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A high bounce rate can be bad, but it can also be a sign that the page is doing exactly what you've designed it to do.


Hi, and welcome to the latest in the series of screencasts we're providing to give you some tips on how to use Google Analytics. Today's screencast is one that I get asked questions about all the time. And that's to do with bounce rates. And high bounce rates are bad, aren't they?

The answer is well, it depends. It depends is actually one of my favourite answers to give when it comes to questions about analytics. When it comes to things like a bounce rate, a high bounce rate — yes, it can be bad. But it could also be a sign that the page is doing exactly what you've designed it to do. You can't really use the site average bounce rate as a good indicator. You need to look at the behaviour over a smaller set of pages or even a specific page to really get the deep insight and meaning that you need to make some of those decisions.

Now if I was to look at the site for the Web Toolkit, I can see pageviews, unique pageviews, a bounce rate, average time on page. Now that's actually where the problem lies. It's an average. So the high and low values that will be present are actually being hidden by the fact that we're averaging out the data at this point. So to get the details that I need, I need to drill down into a little bit more data. I need to go in and explore some specific pages on the site.

So let's take a look at the All Pages report. And you can see that if you sort it by the bounce rate in a descending order, the results it shows you aren't actually that useful because quite often, the number of page views that some of these pages get is quite small. So the bounce rate is kind of by definition, going to be pretty high. It doesn't take much to get 100% bounce rate.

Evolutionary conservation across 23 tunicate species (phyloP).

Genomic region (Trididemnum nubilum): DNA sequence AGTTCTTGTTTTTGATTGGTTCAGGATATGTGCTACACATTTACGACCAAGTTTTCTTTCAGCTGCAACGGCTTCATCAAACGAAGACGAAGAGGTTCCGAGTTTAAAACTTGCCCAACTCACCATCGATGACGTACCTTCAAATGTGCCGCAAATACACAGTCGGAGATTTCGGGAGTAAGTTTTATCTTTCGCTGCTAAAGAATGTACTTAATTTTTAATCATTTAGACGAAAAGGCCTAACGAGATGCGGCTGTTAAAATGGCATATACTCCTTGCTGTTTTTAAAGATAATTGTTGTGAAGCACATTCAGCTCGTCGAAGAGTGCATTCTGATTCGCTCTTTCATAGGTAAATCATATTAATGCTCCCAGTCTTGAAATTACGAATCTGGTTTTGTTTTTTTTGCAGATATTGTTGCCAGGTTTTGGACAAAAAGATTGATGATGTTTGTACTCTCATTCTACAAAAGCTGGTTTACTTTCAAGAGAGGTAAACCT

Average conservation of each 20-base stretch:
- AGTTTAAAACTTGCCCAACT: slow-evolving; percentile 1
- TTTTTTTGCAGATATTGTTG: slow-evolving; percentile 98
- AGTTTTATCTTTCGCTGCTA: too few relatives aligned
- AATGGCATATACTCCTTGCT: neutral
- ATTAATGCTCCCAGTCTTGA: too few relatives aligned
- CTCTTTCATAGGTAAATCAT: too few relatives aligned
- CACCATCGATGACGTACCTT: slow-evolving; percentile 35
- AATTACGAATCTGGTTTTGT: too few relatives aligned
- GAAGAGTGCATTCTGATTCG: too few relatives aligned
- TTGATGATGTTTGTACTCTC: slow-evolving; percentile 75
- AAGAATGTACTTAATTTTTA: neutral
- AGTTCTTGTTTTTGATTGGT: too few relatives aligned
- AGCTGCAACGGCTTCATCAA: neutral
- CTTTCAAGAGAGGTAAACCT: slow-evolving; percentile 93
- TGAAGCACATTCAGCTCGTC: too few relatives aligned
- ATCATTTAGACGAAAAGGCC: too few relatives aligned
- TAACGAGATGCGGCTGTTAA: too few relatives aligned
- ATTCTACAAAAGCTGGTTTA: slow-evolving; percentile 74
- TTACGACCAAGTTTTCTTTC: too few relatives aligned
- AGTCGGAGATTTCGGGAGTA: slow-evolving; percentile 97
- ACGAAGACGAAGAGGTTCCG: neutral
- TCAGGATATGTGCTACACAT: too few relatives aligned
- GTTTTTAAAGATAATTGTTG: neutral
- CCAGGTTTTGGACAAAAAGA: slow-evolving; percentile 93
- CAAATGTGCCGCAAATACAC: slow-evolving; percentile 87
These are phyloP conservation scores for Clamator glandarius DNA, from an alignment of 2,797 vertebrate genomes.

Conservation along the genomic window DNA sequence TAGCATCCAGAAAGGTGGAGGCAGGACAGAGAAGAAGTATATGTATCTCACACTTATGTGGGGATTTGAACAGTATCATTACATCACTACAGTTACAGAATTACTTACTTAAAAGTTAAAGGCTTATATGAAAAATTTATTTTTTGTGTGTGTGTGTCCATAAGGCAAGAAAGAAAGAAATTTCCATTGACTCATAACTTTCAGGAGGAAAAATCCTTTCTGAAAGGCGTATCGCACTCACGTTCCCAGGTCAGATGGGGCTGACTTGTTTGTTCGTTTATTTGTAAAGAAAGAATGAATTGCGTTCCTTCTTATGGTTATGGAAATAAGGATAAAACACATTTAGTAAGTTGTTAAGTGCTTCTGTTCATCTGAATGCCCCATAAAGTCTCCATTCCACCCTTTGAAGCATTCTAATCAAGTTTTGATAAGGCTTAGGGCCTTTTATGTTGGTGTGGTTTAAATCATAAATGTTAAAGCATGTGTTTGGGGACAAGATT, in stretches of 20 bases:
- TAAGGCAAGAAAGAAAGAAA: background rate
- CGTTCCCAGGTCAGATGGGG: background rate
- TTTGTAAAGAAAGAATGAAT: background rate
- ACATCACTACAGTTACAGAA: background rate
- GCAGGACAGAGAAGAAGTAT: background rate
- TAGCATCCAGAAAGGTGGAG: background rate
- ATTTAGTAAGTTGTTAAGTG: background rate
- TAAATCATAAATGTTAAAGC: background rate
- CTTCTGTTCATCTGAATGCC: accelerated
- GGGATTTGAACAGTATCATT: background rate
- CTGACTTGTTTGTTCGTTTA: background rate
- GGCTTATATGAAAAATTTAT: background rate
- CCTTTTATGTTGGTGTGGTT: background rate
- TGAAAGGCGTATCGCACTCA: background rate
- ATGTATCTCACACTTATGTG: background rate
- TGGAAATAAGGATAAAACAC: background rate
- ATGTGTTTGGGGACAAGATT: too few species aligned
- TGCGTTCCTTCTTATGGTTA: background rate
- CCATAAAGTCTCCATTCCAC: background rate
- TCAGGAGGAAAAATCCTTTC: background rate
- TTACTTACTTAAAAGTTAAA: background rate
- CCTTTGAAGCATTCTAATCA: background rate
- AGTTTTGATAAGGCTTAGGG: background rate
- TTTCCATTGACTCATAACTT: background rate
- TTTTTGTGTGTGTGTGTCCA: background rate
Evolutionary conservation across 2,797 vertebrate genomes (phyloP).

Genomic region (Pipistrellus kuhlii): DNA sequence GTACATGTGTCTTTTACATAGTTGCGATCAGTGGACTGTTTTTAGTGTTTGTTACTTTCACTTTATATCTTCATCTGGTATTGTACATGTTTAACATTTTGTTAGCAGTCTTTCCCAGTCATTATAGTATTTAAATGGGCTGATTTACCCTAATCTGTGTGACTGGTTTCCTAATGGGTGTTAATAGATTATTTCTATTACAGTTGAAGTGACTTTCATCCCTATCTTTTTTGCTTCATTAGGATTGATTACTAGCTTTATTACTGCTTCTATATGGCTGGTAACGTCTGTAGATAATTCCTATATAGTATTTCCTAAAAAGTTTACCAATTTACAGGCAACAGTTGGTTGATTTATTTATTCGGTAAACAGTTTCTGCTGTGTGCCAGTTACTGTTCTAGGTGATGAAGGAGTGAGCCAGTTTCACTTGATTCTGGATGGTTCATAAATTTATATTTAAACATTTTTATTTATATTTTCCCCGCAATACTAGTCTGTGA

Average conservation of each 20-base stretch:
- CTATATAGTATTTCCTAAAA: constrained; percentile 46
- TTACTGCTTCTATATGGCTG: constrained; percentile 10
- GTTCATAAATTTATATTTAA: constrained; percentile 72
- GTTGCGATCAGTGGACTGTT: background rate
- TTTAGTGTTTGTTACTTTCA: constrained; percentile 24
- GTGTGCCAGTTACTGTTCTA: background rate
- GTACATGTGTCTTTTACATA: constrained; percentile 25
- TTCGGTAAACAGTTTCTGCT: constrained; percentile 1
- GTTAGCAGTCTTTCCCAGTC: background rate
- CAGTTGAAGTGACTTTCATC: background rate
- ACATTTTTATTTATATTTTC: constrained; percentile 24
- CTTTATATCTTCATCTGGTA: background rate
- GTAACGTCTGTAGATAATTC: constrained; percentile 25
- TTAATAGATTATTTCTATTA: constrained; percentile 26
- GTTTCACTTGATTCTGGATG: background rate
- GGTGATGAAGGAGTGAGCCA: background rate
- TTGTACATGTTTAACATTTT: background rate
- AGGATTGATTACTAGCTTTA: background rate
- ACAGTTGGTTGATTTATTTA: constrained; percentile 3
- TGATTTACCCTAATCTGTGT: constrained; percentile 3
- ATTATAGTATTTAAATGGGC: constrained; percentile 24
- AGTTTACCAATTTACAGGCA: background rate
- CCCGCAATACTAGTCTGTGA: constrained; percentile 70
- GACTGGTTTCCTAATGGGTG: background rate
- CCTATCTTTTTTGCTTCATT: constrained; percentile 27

Now if you change the setting in the sort order to weighted instead of default, some magic happens. Now Google shows you the list of pages that have a moderate number of page views compared to the previous report. But it's still taking into account the overall balance rate for that page. So here it's now showing me one of our blog posts as being perhaps the highest bounce right page relative to other pages on the site. In fact, the second page is also a blog post. The third page is some of our guidance material. So this gives me a better idea of which pages might actually be the problem pages.

But of course, we're talking about some blog posts here. So is a high bounce rate on those pages a problem? Well, actually, I think the answer to that is no.

Now you can also go a little bit further when you're exploring the pages that might be of concern to you. I've created a custom report that simplified some of the fields that are shown to you and added some additional columns to make it a little bit more useful to compare one page against another. And I also added a secondary dimension, or, in this case, it was medium, to give me a sense of well, if users were coming to the site through different channels, was that changing their behaviour? You could also use Device category or User type — so new and returning users — to see if there were differences in user behaviour.